Electoral cycle characterized by political attacks

by Brian Hioe

語言:
English
PPhoto credit: Chiang Wan-an/Facebook

UNDER EVALUATION of the current election, what stands out is the number of political attacks against candidates. It is therefore clear that the two main political parties in Taiwan have opted for a style of campaigning involving major attacks on political opponents, rather than campaigning on the basis of politics or based on the positive images of their campaigns.

Most visibly, there have been a number of plagiarism allegations against candidates of both political stripes. This follows accusations of plagiarism against the DPP’s candidate for mayor of Taoyuan, Lin Chih-chien, the former mayor of Hsinchu City, which ultimately led to the cancellation of his master’s degrees from National Taiwan University and Chung Hua University. Lin eventually retired from the race and was replaced by Cheng Yun-peng.

After Lin’s withdrawal, accusations of plagiarism were also leveled at the KMT candidate in Taoyuan, Simon Chang, who reportedly ran against Lin. Chang is accused of plagiarizing reports from the Council of Agriculture (COA) and other government agencies, academic papers from Taiwan, Hong Kong, China and the Netherlands, as well as Business weekly magazine for a research project from when he was vice president of Acer, which was carried out with funding from the ACO. However, the report has not been made public.

Ann Kao of PPT. Photo credit: Ann Kao/Facebook

The TPP has been particularly affected by accusations of plagiarism. TPP’s Ann Kao faces plagiarism charges for reusing research for the state-funded Institute for the Information Industry (III) for his doctoral dissertation, which resulted in a lawsuit from the III. Another TPP member, legislator Tsai Pi-ru, Tsai resigned as lawmaker on charges of plagiarism regarding his master’s thesis.

The DPP candidate for mayor of Keelung, legislator Tsai Shih-ying, also faced allegations of plagiarism regarding his doctorate from the University Institute of Urban Planning at National Taiwan University. In particular, Tsai has been attacked by both members of the pan-Green NPP, which is also fielding a candidate in Keelung, and the KMT. The allegations range from that Tsai plagiarized sections of his thesis from Chinese content farms such as Read01 and KKNews, as well as Wikipedia and Baidu. However, the NPP risks worsening its relationship with the DPP by launching criticism of its candidate for mayor of Keelung, especially given fears that the NPP could split the pan-Green vote in a way which benefits the KMT. Such worries are not new to the NPP, whose challenge to the DPP also aims to politically differentiate itself from the NPP.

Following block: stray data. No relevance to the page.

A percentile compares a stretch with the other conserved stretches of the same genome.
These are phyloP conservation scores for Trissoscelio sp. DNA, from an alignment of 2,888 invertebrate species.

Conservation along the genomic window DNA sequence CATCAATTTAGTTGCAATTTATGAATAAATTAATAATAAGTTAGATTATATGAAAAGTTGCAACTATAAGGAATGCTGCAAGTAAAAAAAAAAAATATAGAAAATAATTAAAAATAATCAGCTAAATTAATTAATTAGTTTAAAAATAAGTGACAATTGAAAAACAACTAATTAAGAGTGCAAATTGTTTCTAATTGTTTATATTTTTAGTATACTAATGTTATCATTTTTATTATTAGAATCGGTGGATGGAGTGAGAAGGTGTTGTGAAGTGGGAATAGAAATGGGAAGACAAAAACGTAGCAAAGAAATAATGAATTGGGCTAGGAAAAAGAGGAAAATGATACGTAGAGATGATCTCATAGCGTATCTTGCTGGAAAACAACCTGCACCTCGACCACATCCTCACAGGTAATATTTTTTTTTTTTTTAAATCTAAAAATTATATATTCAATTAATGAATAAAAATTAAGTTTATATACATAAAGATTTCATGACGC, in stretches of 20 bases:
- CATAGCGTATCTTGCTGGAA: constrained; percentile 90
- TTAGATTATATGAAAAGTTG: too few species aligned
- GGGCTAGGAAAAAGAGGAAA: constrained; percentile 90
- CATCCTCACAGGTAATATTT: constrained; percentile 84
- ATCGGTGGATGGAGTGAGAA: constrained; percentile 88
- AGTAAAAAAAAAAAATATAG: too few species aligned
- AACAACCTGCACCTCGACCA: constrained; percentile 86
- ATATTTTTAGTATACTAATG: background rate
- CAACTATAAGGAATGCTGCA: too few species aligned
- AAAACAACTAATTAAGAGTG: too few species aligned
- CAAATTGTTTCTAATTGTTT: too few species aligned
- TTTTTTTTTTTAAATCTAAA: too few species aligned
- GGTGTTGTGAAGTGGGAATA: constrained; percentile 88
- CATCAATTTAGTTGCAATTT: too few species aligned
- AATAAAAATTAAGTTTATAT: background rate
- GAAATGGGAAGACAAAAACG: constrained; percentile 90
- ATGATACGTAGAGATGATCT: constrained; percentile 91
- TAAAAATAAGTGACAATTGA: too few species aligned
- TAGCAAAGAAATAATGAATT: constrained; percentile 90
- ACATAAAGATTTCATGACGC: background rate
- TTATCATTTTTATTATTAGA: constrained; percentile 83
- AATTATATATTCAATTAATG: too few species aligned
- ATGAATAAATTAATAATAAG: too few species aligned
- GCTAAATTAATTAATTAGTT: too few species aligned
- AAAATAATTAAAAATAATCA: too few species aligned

The vitriolic attacks are also quite visible in the back and forth in the race for mayor of Taipei. DPP mayoral candidate Chen Shih-chung was criticized in September for an ad that appeared to shed light on sexual harassment in women’s bathrooms, as part of the campaign promises to replace all 7,200 public toilets in Taipei with electronic bidets. Besides the cost, the plan has been criticized as unrealistic given the amount of plumbing that would need to be redone.

Chen’s opponent, Chiang Wan-an of the KMT, was also criticized for a proposal to introduce a bus seat reservation system. This proposal has also been criticized as unrealistic and disconnected from regular members of society, as well as ignoring policies already in place to help the elderly, disabled or other members of the public who may have more difficulty obtaining seats. of buses. .

Chiang Wan-an of the KMT. Photo credit: Chiang Wan-an/Facebook

Political attacks between the pan-blue camp and the pan-green camp are expected to continue. Both sides may have saved their best political ammunition for closer to the actual election date.

This is a tactic far from unheard of in Taiwanese politics. However, the past few years have mostly seen a move away from this tactic. For example, we note that the first candidate of the DPP for mayor of Kaohsiung, Chen Chi-mai, who is currently mayor of Kaohsiung after winning the seat in a by-election, refused to cite his KMT opponent Han Kuo-yu’s past against him. This included refraining from using a car accident in which Han was involved that resulted in a death as political ammunition against Han, which the Han campaign later expressed gratitude to the Chen campaign for once this has been reported much more widely.

But it is noted that the current election has largely not focused on politics, in which there has been relatively little political debate about the differences in local politics that the candidates would adopt. On the contrary, the main determinant of voting seems to be largely party identification and the individual personality of politicians. It is therefore perhaps unsurprising to see the prevalence of political slander in the countryside this year. We have to see how this affects the results of the elections.